Condoms were introduced sometime in the 17th century, though they were seen as a way to prevent the spread of STIs, not pregnancy. Early condoms were reusable, intended to be rinsed out after use, and were made of animal intestines. These fragile condoms were not the type to be whipped out in the heat of the moment; they required soaking for at least an hour before use and had to be tied on. Other materials of early condoms include fabric (talk about rug burn), and leather.

Later vulcanized rubber was used, but the material had to be so thick that it completely removed any sensation during “the act,” and were therefore shunned by most until synthetic rubber and thinner condoms were developed. While they were created around the turn of the century, it wasn’t until WWI that they became more widespread.

Much to my surprise, most of these commercial products from the 18th and 19th century could be purchased from the pharmacy, though they were behind the counter and had to be asked for specifically. Birth control was not a thing publicly discussed. Upper class people would send their servants to buy condoms or diaphragms, while the lower classes were usually denied access on the grounds that it was “immoral.”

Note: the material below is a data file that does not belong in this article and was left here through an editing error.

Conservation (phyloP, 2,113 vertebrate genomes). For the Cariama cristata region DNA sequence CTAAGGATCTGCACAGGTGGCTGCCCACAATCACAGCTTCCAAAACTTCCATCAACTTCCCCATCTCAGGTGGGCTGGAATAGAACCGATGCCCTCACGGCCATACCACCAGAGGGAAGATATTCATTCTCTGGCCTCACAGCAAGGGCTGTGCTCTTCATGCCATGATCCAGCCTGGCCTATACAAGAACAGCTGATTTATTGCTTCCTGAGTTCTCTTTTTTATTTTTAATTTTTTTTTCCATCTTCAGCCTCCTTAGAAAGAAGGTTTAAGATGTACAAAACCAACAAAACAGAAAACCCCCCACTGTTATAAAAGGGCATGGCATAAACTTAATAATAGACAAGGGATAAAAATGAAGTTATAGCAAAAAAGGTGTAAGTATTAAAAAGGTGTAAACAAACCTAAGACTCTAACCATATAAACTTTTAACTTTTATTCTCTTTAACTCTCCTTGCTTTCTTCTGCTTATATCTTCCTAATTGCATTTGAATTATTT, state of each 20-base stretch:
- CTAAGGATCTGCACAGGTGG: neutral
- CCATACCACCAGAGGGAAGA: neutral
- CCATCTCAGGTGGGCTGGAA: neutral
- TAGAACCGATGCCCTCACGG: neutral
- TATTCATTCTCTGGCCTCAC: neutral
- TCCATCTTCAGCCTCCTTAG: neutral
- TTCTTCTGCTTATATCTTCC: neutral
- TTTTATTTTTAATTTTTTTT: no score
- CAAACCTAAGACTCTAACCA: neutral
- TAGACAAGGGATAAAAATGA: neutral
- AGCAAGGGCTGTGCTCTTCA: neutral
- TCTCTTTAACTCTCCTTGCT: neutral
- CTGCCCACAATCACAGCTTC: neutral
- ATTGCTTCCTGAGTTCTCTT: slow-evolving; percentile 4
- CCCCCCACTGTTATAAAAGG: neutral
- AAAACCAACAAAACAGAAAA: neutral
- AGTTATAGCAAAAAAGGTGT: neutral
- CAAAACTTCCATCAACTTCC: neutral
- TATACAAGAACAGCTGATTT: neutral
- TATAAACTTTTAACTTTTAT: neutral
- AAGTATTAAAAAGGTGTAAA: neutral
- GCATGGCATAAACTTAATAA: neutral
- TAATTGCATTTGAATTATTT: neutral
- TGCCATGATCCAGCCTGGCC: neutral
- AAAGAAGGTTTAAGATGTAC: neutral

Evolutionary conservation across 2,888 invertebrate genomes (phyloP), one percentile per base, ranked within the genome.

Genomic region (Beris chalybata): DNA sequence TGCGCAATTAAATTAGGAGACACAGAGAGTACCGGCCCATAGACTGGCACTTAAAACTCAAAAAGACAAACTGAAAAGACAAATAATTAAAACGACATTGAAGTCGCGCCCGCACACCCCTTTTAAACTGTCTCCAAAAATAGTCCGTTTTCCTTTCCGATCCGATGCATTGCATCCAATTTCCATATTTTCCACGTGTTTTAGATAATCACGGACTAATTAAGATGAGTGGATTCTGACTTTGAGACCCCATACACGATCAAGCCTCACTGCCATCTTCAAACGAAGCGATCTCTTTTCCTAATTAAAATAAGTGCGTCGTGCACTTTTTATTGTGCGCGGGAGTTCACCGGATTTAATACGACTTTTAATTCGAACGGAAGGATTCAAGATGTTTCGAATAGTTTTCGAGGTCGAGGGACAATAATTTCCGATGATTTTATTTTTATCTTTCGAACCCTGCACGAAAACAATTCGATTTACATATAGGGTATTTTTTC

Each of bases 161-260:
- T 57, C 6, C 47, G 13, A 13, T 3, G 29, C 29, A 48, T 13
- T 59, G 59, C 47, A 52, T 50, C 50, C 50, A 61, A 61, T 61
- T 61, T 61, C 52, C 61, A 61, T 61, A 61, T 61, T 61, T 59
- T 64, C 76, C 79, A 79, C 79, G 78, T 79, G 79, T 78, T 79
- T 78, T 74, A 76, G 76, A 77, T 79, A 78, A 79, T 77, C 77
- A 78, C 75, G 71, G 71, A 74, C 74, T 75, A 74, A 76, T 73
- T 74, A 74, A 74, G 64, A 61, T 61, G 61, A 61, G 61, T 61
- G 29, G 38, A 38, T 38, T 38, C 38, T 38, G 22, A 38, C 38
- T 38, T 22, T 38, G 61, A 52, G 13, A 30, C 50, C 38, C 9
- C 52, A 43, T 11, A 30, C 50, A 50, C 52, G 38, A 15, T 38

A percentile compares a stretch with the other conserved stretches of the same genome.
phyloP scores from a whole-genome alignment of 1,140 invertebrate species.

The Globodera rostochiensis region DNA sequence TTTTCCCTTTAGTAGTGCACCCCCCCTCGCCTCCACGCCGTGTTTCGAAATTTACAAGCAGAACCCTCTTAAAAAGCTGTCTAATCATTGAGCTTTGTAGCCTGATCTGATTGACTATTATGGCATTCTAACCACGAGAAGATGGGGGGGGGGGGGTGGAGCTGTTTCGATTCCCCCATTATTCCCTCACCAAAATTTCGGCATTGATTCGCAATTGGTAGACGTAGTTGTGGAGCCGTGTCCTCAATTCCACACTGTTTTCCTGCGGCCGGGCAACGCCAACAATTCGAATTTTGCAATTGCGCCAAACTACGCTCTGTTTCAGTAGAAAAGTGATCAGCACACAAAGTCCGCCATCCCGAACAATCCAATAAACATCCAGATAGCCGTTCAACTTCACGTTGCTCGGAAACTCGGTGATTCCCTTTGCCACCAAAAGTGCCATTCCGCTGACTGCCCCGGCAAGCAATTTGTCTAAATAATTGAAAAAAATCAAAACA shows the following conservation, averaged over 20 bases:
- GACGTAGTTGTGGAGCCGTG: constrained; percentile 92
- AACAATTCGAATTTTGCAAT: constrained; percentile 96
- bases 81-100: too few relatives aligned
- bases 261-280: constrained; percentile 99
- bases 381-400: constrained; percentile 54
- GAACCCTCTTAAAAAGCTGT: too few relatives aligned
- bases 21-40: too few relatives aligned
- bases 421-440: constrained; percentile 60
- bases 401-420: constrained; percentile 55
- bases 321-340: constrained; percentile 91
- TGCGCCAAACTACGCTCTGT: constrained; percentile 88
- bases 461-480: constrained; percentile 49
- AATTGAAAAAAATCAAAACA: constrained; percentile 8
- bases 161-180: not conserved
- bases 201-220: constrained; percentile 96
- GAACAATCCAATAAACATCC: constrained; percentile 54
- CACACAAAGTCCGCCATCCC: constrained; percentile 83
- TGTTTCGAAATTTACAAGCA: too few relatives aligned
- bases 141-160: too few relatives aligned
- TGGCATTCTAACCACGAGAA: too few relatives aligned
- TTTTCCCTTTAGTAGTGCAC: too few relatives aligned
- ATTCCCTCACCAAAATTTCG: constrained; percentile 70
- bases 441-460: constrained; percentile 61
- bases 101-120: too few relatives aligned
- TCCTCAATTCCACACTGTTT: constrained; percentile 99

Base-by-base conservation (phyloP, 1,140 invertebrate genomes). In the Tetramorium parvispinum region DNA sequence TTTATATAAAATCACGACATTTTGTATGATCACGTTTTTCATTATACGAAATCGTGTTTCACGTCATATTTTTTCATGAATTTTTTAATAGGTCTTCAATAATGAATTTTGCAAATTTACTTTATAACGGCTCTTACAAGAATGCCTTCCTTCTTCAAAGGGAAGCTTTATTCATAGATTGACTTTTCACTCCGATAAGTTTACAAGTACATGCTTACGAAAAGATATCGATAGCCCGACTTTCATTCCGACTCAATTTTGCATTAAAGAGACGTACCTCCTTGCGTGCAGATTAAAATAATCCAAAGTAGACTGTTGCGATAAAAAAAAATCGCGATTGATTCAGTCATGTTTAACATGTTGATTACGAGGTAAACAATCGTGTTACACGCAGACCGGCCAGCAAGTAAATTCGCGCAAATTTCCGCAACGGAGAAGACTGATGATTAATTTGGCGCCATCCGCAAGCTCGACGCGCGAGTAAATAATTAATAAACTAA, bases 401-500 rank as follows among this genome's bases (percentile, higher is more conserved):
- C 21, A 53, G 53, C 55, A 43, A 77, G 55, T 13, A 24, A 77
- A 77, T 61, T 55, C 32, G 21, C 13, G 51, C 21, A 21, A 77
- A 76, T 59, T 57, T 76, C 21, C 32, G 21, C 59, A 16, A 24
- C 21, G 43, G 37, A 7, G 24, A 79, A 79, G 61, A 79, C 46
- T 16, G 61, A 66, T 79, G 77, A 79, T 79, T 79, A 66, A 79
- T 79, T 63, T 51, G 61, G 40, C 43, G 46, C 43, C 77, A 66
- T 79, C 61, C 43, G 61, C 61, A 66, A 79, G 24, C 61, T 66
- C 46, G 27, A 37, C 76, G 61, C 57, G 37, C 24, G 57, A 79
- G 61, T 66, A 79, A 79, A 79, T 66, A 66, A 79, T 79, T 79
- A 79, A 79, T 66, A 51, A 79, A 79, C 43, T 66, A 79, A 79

Another common method used by women all over the world was douching, or rising the vaginal area. Everything from hot water or vinegar all the way up to Lysol was used. Yes, that Lysol. The same stuff you use to clean your toilet. In the 1920s and 30s it was actually advertised for this purpose, though the company no longer recommends using their products in this way, despite changes to the formula so that modern bleach is only about 1/3 as potent as the stuff our great-grandmothers (or great-great) would have been using.

(For the love of yarn, don’t go putting bleach on your skin. Especially down there. You do not want vaginal chemical burns!)

Around 1900 is when things started to make a turn. Between 1900 and 1980 changes in laws and morals saw the expansion of women’s health and accessibility to birth control and abortion. In my next post I’ll take a look at both the dark side of this history, and the good that came from it.